With immersive computing, instead of staring at screens or constantly checking our phones, we’ll hold our heads up to the real and virtual worlds around us. We’ll be able to move things directly using our hands, or simply look at them to take action. Immersive computing will remove more of the abstractions between us and our computers. You’ll have access to information in context, with computing woven seamlessly into your environment. It’s the inevitable next step in the arc of computing interfaces.

So, why Google?

Google’s mission is to organize the world’s information and make it universally accessible and useful. We started with webpages —text and images—and then books, maps, and video. As the information available on the web got richer, so too did the tools to search and access it.

homepage98.png homepage in 1998

Immersive computing will take this further. If you want to learn more about Machu Picchu, instead of reading or watching a video about it, you’ll visit it virtually. We’ll have VR cameras that can capture moments of our lives, and enable us to step back inside of them years later. Instead of using a 2D street-level map to find a restaurant, your AR device will know precisely where it is in space, and walk you to within inches of the table you reserved. Surgeons will overlay 3D medical scans right on top of their patients to better understand what’s going on. With immersive computing around us and woven into our environment, information will be richer, more relevant, and more helpful to us.

It’s not just about the information itself, though. It’s about how people get access to it. That’s why over the years we’ve invested in building broadly available computing platforms. With Chrome, we wanted to make the web faster, more secure, and more powerful. With Android, our goal was to make mobile computing available to vastly more people. With Cardboard and Daydream, we want to make immersive computing accessible through devices that power diverse, useful, and interesting experiences.

Together with artificial intelligence and machine learning, we see VR and AR as part of the next phase of Google’s mission to organize the world’s information. That’s the larger context for how we think about immersive computing, where it sits in the larger story of computing, and why Google is investing in it.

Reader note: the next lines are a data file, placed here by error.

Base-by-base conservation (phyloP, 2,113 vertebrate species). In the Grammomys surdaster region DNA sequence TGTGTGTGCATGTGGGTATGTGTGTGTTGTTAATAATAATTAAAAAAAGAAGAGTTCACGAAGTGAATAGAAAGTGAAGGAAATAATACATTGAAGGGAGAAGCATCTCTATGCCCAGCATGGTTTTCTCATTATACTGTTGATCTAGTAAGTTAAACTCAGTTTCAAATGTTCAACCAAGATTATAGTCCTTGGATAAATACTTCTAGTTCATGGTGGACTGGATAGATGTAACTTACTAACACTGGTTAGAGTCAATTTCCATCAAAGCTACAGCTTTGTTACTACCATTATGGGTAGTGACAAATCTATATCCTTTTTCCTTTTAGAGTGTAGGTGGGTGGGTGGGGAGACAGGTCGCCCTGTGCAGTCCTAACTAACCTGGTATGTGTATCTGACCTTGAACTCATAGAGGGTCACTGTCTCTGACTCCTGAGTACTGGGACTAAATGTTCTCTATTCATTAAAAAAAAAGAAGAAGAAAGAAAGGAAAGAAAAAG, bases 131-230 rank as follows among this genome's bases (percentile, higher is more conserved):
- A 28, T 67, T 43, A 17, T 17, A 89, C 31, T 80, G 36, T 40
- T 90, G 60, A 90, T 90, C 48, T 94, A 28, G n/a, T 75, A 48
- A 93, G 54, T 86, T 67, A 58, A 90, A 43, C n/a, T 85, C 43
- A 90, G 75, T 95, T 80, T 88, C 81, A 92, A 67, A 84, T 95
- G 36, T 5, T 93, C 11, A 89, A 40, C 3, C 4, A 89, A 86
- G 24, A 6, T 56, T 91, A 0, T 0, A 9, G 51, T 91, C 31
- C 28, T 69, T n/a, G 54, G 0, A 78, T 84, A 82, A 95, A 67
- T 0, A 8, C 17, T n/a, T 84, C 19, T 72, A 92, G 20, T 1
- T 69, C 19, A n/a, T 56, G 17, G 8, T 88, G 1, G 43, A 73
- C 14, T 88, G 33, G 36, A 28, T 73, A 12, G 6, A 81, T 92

Where are we now?

We’re often asked when VR and AR will “be ready” and what the “killer app” will be. This question suggests there will be a singular moment when VR and AR suddenly “works”, is immensely useful, and everyone wants to use it.

First, it’s important to consider where we are in the evolution of immersive computing, and to make sure we’re making the right comparisons. One instinct is to look at where we are with mobile phones. The iPhone launched a decade ago, and now smartphones are ubiquitous. So some assume immersive computing will follow the same curve over the same timescale. That’s not quite right, though, and to see why, it’s useful to look at the history of mobile phones.

The first commercially available mobile phone, the DynaTAC 8000X, was released in 1984. That’s 33 years ago, not ten. Since we’re on the very first generation of consumer-available immersive computing devices today, it’s more appropriate to compare them to the mobile phones from the 1980s than to anything that has been released in the past decade. That isn’t to say that I believe VR and AR will take 30 years to fully mature and achieve a similar level of adoption and impact. I’m far more optimistic than that. But smartphones from 10 years ago are the wrong comparison point.


Businessman using a Motorola DynaTAC 8000X portable cellular phone, ca. 1984, Image: Motorola, Inc. Legacy Archives Collection

There’s another relevant lesson from the evolution of mobile phones, too. Early in the life of a technology, it can be tempting to see it as niche, only serving a small subset of people. GPS was seen as something that would be narrowly useful — definitely to emergency responders, and maybe to people hiking in the remote wilderness, but to who else? The first camera phones were extremely poor quality by today’s standards. And yet today, GPS and smartphone cameras are ubiquitous.

Regardless of the specific time-scales involved, what happened with the mobile phone will happen with VR and AR. The capabilities will improve. Devices will become less expensive and easier to use. There will be breakthroughs in user interfaces and applications. As value goes up and costs come down, immersive computing will make sense for more and more people. And this isn’t a question of if—it’s a question of when.

What will it take?

Our team’s mantra is “immersive computing for everyone”. We began that mission with Cardboard, and Daydream was the next step, bringing high quality mobile VR to phones across the Android ecosystem. Tango brings a form of AR to smartphones, and can be used for anything from gaming, to entertainment, to education with Expeditions AR. But what’s next? And what needs to happen to get there?